ATHOME-ASKANGIESLIST-GARAGEDOOR-INSTALLATION-MCT (copy)

Garage doors, springs and openers are complex pieces of equipment with many moving parts. It's best to let a professional handle them. (Dreamstime/TNS)

Dear Ken: One of the springs on my garage door is broken. Is this something I can fix? — Mitch

Answer: I wouldn’t. Those springs are wound to a high degree of tension so they can lift the door (the electric opener contributes only a small portion of the lift). When they are installed, they are wound with a steel bar hand over hand. One slip or a moment of inattention and you’ve got a broken arm — or worse. So leave this job to the experts.

By the way, you need to replace both springs when one breaks so that the lift is even on both sides. Also, there are heavy- and light-duty versions; the ratings are based on the number of cycles you can expect before it breaks again. Sometimes the garage door company will throw in the heavy-duty version at the same price.

Dear Ken: We are in a one-bedroom condo. Our furnace is in a separate room off the patio. Do we still need a carbon monoxide detector? — Laura

Answer: Yes. The hot air from the furnace still blows into your living space regardless of the furnace’s location. If there’s some sort of breach in the heat exchanger, you could be overcome by this insidious, odorless gas.

An apartment or condominium complex with a central hot water boiler is an exception. In that case — as long as there are no gas water heaters, stoves, fireplaces or other appliances in the units — the only requirement is a detector in the boiler room with a central alarm notification to the manager.

To summarize, the presence of any of the following mandates a detector, regardless of the heat source: attached garage, wood or gas fireplace, gas range or dryer, water heater, boiler and, of course, a gas hot air furnace.

Dear Ken: I have an 18-year-old wood fireplace with a gas log set that was added after the fact. Can I use my gas log to light a wood fire above it? — Jacob

Answer: I don’t think you should. For one thing, the controls for the gas log aren’t designed to have burning embers dumped on them. Also, the tiny holes in the burner will soon plug with soot.

You might be thinking of the old, so-called log lighters. These consisted of a steel pipe with holes drilled on one side shoved directly into the firebox under a log grate. The valve is outside, perhaps mounted inside the wall. You simply turn it, throw in a match and then — voila! — a gas fire to light up even the dampest log. Trouble is, they are illegal since they lack approved safety controls.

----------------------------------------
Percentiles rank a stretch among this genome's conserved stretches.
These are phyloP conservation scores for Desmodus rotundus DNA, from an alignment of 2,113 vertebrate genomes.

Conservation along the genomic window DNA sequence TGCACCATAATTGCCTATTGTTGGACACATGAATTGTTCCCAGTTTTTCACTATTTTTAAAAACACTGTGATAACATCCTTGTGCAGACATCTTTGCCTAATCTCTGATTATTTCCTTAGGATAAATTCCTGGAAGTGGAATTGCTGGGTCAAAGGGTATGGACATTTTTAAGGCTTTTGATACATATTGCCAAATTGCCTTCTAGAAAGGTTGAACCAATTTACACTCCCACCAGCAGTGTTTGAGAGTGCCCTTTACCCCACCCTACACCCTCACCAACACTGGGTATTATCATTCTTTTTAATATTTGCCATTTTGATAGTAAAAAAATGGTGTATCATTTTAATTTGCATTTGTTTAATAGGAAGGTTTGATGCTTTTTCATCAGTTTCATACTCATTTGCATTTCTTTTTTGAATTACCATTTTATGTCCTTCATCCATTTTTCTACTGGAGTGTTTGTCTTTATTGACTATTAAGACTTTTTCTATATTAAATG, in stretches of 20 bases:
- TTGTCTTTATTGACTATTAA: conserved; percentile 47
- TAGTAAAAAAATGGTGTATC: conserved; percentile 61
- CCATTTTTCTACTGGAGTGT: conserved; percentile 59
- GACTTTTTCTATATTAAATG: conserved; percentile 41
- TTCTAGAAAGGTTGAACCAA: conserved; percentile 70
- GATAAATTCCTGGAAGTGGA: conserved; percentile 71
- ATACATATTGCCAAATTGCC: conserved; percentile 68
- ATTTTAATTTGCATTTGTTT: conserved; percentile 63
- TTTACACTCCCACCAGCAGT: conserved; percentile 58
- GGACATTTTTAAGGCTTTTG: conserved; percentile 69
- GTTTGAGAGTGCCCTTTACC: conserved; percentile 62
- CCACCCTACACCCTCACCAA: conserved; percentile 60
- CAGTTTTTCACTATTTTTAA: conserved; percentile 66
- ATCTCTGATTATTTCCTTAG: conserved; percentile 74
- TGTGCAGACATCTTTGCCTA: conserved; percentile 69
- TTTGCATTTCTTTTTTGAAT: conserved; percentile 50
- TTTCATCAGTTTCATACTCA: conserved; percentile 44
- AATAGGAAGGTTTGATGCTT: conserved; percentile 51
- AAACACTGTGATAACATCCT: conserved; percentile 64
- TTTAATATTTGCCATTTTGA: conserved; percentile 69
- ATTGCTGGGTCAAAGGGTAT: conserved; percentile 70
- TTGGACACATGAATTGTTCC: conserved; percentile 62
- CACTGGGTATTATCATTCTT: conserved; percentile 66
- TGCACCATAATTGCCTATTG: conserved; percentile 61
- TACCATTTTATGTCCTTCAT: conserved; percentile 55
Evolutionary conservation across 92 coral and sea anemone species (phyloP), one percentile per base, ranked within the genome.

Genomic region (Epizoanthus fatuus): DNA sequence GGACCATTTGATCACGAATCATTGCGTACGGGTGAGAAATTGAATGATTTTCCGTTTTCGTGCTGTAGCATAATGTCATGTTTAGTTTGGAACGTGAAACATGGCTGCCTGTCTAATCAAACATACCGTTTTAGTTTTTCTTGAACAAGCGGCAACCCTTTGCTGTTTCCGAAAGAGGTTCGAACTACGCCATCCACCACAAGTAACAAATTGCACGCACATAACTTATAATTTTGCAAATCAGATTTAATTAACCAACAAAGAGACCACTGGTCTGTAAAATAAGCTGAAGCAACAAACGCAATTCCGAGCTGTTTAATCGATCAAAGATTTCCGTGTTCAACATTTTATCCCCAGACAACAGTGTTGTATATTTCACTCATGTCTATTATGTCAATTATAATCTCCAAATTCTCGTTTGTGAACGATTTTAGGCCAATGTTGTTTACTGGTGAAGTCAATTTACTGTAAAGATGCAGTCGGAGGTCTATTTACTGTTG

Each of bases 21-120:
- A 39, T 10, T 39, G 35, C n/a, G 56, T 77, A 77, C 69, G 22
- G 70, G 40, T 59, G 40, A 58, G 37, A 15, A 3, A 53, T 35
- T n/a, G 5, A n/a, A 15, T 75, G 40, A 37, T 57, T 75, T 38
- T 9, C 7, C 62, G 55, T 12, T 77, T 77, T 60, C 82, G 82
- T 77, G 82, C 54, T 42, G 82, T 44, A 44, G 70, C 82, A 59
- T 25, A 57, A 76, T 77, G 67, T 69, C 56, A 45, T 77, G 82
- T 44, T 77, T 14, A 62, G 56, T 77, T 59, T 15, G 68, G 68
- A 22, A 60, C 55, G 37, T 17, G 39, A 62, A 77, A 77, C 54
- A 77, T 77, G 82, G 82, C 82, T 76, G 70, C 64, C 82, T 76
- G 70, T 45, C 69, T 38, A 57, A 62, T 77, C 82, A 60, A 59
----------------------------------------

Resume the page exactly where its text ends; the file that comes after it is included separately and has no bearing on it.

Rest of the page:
Bottom line: If you want wood fires, it’s best to remove the gas log set.

Around the House: Save money and heat with simple steps in attics and crawl spaces

Dear Ken: I’m thinking of finishing the walls and ceiling in my garage. Good idea? — Bruce

Answer: It’s a great plan to add insulation and sheetrock to the interior surfaces. If you think of your attached garage as just another room with a common wall to the living space, you realize that any energy-saving projects can help with utility bills. The higher the temperature in the garage, the less heat will flow through that common wall and the bedroom floors above.

The garage door is also a heat-waster. It’s nothing but a 16-by-7-foot hole to the outside world. An insulated steel door is a good investment, especially if it replaces one of those older wood units.

The flip side is summer heat. You’ll need to pull some outside air through the garage space on those hottest summer afternoons. Install a bath fan tied into a thermostat on one outside wall and a grill on the opposite side to minimize the hot air that accumulates near the ceiling.

Dear Ken: The pilot light in my gas fireplace comes on and then goes out, over and over. Can I fix this? — Wes

Answer: You can try. There is a thermocouple tip that protrudes into the blue pilot flame. It can get dirty with scale over time and then not produce enough voltage to keep the pilot lit. Carefully remove the glass door — with one person on each side — and lay it on some newsprint. Use an emery cloth to scour the thermocouple tip until it’s clean and shiny. Also, make sure its bracket is straight and parallel with the pilot light tube.

If it still gives you trouble, it is probably a bad gas valve; that requires professional attention.

Ken Moon is a home inspector in the Pikes Peak region. His call-in radio show airs at 4 p.m. Saturdays on KRDO, FM 105.5 and AM 1240. Visit aroundthehouse.com

Load comments